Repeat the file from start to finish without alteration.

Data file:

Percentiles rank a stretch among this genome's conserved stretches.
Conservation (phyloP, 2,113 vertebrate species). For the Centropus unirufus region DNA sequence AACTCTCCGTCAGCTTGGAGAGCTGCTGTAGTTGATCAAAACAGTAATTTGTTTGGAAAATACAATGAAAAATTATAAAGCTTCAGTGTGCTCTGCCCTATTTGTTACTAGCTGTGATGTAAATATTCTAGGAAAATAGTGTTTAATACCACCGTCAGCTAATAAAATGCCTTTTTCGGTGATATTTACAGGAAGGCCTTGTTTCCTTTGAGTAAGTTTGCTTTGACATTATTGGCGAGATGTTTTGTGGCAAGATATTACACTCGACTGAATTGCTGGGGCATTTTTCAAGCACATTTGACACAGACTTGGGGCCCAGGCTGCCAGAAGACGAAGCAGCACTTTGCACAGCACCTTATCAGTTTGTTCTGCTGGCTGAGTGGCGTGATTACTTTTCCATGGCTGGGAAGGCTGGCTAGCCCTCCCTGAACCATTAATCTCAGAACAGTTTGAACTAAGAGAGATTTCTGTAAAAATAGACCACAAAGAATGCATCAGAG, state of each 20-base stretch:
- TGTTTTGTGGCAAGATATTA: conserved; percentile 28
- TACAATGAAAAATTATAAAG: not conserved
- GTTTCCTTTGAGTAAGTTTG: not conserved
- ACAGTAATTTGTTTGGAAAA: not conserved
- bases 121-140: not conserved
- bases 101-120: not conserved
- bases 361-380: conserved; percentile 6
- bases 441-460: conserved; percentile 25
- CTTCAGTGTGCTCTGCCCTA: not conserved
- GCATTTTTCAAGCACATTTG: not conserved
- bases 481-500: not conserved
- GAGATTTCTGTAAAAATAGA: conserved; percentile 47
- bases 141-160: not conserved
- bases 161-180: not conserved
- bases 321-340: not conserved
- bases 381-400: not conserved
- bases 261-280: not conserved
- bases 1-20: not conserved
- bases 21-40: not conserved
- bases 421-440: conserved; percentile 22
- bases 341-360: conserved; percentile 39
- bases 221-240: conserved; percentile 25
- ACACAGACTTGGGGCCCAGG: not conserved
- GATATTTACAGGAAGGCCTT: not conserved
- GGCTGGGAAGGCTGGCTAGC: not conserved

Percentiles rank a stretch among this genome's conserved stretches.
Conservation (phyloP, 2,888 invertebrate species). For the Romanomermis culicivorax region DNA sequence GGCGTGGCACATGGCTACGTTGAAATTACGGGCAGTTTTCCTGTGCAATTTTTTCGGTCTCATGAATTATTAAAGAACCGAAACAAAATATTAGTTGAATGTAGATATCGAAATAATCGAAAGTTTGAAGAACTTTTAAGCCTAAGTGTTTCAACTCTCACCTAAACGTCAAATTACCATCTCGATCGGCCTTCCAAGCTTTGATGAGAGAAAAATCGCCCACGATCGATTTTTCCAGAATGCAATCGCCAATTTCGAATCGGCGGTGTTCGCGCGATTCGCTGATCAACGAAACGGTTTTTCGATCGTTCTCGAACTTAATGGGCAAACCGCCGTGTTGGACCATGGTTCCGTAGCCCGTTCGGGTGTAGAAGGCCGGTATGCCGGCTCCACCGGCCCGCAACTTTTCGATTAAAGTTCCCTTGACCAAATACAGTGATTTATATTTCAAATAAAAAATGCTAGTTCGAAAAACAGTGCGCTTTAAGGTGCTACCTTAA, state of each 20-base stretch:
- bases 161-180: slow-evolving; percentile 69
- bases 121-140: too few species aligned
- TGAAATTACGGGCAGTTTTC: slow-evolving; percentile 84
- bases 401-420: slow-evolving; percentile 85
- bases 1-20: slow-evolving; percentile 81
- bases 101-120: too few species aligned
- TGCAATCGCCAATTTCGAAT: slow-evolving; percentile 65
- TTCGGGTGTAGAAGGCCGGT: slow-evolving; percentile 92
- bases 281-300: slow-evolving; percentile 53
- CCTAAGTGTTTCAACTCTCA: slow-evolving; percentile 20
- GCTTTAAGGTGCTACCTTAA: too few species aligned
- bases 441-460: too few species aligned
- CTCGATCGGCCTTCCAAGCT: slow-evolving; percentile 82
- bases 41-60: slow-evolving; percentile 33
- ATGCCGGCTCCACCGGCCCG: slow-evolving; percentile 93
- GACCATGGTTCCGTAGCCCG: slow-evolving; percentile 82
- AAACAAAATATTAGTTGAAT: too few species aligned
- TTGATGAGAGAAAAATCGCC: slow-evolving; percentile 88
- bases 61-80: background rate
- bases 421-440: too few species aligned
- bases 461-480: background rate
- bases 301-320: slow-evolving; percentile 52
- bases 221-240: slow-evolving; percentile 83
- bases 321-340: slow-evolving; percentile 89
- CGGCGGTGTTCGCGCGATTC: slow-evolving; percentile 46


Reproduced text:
Percentiles rank a stretch among this genome's conserved stretches.
Conservation (phyloP, 2,113 vertebrate species). For the Centropus unirufus region DNA sequence AACTCTCCGTCAGCTTGGAGAGCTGCTGTAGTTGATCAAAACAGTAATTTGTTTGGAAAATACAATGAAAAATTATAAAGCTTCAGTGTGCTCTGCCCTATTTGTTACTAGCTGTGATGTAAATATTCTAGGAAAATAGTGTTTAATACCACCGTCAGCTAATAAAATGCCTTTTTCGGTGATATTTACAGGAAGGCCTTGTTTCCTTTGAGTAAGTTTGCTTTGACATTATTGGCGAGATGTTTTGTGGCAAGATATTACACTCGACTGAATTGCTGGGGCATTTTTCAAGCACATTTGACACAGACTTGGGGCCCAGGCTGCCAGAAGACGAAGCAGCACTTTGCACAGCACCTTATCAGTTTGTTCTGCTGGCTGAGTGGCGTGATTACTTTTCCATGGCTGGGAAGGCTGGCTAGCCCTCCCTGAACCATTAATCTCAGAACAGTTTGAACTAAGAGAGATTTCTGTAAAAATAGACCACAAAGAATGCATCAGAG, state of each 20-base stretch:
- TGTTTTGTGGCAAGATATTA: conserved; percentile 28
- TACAATGAAAAATTATAAAG: not conserved
- GTTTCCTTTGAGTAAGTTTG: not conserved
- ACAGTAATTTGTTTGGAAAA: not conserved
- bases 121-140: not conserved
- bases 101-120: not conserved
- bases 361-380: conserved; percentile 6
- bases 441-460: conserved; percentile 25
- CTTCAGTGTGCTCTGCCCTA: not conserved
- GCATTTTTCAAGCACATTTG: not conserved
- bases 481-500: not conserved
- GAGATTTCTGTAAAAATAGA: conserved; percentile 47
- bases 141-160: not conserved
- bases 161-180: not conserved
- bases 321-340: not conserved
- bases 381-400: not conserved
- bases 261-280: not conserved
- bases 1-20: not conserved
- bases 21-40: not conserved
- bases 421-440: conserved; percentile 22
- bases 341-360: conserved; percentile 39
- bases 221-240: conserved; percentile 25
- ACACAGACTTGGGGCCCAGG: not conserved
- GATATTTACAGGAAGGCCTT: not conserved
- GGCTGGGAAGGCTGGCTAGC: not conserved

Percentiles rank a stretch among this genome's conserved stretches.
Conservation (phyloP, 2,888 invertebrate species). For the Romanomermis culicivorax region DNA sequence GGCGTGGCACATGGCTACGTTGAAATTACGGGCAGTTTTCCTGTGCAATTTTTTCGGTCTCATGAATTATTAAAGAACCGAAACAAAATATTAGTTGAATGTAGATATCGAAATAATCGAAAGTTTGAAGAACTTTTAAGCCTAAGTGTTTCAACTCTCACCTAAACGTCAAATTACCATCTCGATCGGCCTTCCAAGCTTTGATGAGAGAAAAATCGCCCACGATCGATTTTTCCAGAATGCAATCGCCAATTTCGAATCGGCGGTGTTCGCGCGATTCGCTGATCAACGAAACGGTTTTTCGATCGTTCTCGAACTTAATGGGCAAACCGCCGTGTTGGACCATGGTTCCGTAGCCCGTTCGGGTGTAGAAGGCCGGTATGCCGGCTCCACCGGCCCGCAACTTTTCGATTAAAGTTCCCTTGACCAAATACAGTGATTTATATTTCAAATAAAAAATGCTAGTTCGAAAAACAGTGCGCTTTAAGGTGCTACCTTAA, state of each 20-base stretch:
- bases 161-180: slow-evolving; percentile 69
- bases 121-140: too few species aligned
- TGAAATTACGGGCAGTTTTC: slow-evolving; percentile 84
- bases 401-420: slow-evolving; percentile 85
- bases 1-20: slow-evolving; percentile 81
- bases 101-120: too few species aligned
- TGCAATCGCCAATTTCGAAT: slow-evolving; percentile 65
- TTCGGGTGTAGAAGGCCGGT: slow-evolving; percentile 92
- bases 281-300: slow-evolving; percentile 53
- CCTAAGTGTTTCAACTCTCA: slow-evolving; percentile 20
- GCTTTAAGGTGCTACCTTAA: too few species aligned
- bases 441-460: too few species aligned
- CTCGATCGGCCTTCCAAGCT: slow-evolving; percentile 82
- bases 41-60: slow-evolving; percentile 33
- ATGCCGGCTCCACCGGCCCG: slow-evolving; percentile 93
- GACCATGGTTCCGTAGCCCG: slow-evolving; percentile 82
- AAACAAAATATTAGTTGAAT: too few species aligned
- TTGATGAGAGAAAAATCGCC: slow-evolving; percentile 88
- bases 61-80: background rate
- bases 421-440: too few species aligned
- bases 461-480: background rate
- bases 301-320: slow-evolving; percentile 52
- bases 221-240: slow-evolving; percentile 83
- bases 321-340: slow-evolving; percentile 89
- CGGCGGTGTTCGCGCGATTC: slow-evolving; percentile 46